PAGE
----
The network location server is a required component of any Forefront UAG DirectAccess design. To function as a network location server, a computer must be able to host and service requests for a Secure Hypertext Transfer Protocol (HTTPS)-based uniform resource locator (URL).
The following considerations should be taken into account when planning the location of a network location server:
- Where to Place the Network
- Configuring a highly
available intranet Web server as the network location
- Planning Redundancy for
a Network Location Server
Where to Place the Network Location Server
The network location server is a critical part of a Forefront UAG DirectAccess deployment. If DirectAccess client computers on the intranet cannot successfully locate and access the secure Web page on the network location server, they might not be able to access intranet resources. Note that locating the network location server on the Forefront UAG DirectAccess server is not supported.
When DirectAccess clients obtain a physical connection to the intranet or experience a network status change on the intranet (such as an address change when roaming between subnets), they attempt an HTTPS connection to the location in a configured URL. If they can obtain an HTTPS connection to the location in the configured URL, including a revocation check of the Web server’s certificate, they determine that they are on the intranet.
To ensure that the FQDN of the network location server is reachable for a DirectAccess client with Forefront UAG DirectAccess-based rules in the NRPT, the Forefront UAG DirectAccess Configuration Wizard by default adds the FQDN of the network location server as an exemption rule to the NRPT. When the DirectAccess client attempts to resolve the FQDN of the network location server, the FQDN matches the exemption rule in the NRPT and the DirectAccess client uses interface-configured DNS servers, which are reachable to resolve the name and connect to the network location server.
|Because the FQDN of network location URL is added as an exemption rule to the NRPT, the intranet Web server at that FQDN will not be accessible across the DirectAccess connection from the Internet.|
To ensure that DirectAccess clients can correctly detect when they are on the Internet, DirectAccess clients on the Internet must not be able to successfully access the network location URL. You can achieve this by ensuring that the FQDN cannot be resolved using Internet DNS servers, configuring the Web server to deny connections from Internet-based clients, or ensuring that the certificate validation process fails when DirectAccess clients are on the Internet.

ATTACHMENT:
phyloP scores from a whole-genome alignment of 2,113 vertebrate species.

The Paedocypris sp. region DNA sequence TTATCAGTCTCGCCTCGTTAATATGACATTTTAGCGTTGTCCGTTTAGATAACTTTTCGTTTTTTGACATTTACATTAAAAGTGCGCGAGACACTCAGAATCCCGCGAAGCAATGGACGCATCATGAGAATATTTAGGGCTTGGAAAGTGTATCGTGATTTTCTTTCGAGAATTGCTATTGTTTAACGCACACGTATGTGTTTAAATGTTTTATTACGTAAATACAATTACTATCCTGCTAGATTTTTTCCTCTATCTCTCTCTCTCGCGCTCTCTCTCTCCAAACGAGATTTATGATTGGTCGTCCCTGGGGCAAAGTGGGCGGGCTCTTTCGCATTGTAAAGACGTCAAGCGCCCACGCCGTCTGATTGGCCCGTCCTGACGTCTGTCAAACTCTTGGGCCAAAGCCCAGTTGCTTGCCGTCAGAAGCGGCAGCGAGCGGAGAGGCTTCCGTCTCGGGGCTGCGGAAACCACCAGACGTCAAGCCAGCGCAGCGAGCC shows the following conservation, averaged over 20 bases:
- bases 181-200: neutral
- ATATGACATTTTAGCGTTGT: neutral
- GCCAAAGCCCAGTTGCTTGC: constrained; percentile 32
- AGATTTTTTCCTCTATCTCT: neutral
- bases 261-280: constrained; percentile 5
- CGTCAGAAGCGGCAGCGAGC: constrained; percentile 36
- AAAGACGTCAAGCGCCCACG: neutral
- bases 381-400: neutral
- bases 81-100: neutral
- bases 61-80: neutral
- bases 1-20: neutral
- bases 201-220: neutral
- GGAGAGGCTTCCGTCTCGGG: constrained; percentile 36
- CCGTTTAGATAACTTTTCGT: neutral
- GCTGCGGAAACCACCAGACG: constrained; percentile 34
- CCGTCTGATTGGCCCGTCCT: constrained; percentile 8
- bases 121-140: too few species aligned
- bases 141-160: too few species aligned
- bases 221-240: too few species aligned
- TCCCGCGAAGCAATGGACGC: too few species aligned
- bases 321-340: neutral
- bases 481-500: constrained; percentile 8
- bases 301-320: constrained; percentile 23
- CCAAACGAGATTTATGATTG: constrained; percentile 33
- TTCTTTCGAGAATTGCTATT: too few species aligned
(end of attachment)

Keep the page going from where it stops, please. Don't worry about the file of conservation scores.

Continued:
In the Forefront UAG DirectAccess Configuration Wizard, type the HTTPS-based URL for network location, specifying a network location server that is separate from the Forefront UAG DirectAccess server.
Configuring a highly available intranet Web server as the network location server
The recommended configuration for a network location server is a highly available and, depending on the number of DirectAccess clients, high-capacity intranet Web server. The Web server must be able to support HTTPS-based URLs with certificate-based authentication. Internet Information Services 7.0, included with Windows Server 2008 R2 and Windows Server 2008, can be used as a network location server. The content of the HTTPS-based URL is not important, only the DirectAccess client’s ability to successfully access the page at the URL.
The certificate used by the Web server to act as a network location server has the following requirements:
- In the Subject field, either an Internet
Protocol (IP) address of the intranet interface of the Web server
or the FQDN of the network location URL.
- In the Enhanced Key Usage field, the Server
Authentication object identifier (OID).
- In the CRL Distribution Points field, a
certificate revocation list (CRL) distribution point location that
is accessible by DirectAccess clients that are connected to the
The FQDN in the URL or the universal naming convention (UNC) path of the CRL distribution point location should either match an exemption rule or no rules in the NRPT, so that the DirectAccess client can use interface-configured intranet DNS servers to resolve the name. If the DirectAccess client cannot resolve the FQDN in the URL or UNC of the CRL distribution point, intranet detection fails. Access the CRL distribution point, and verify that the network location server’s certificate has not been revoked.
Planning Redundancy for a Network Location Server
For Internet Information Services (IIS)-based Web servers that are acting as network location servers, you can configure redundancy with Network Load Balancing. For more information, see Overview of the Network Load Balancing Deployment Process (http://go.microsoft.com/fwlink/?LinkId=169487).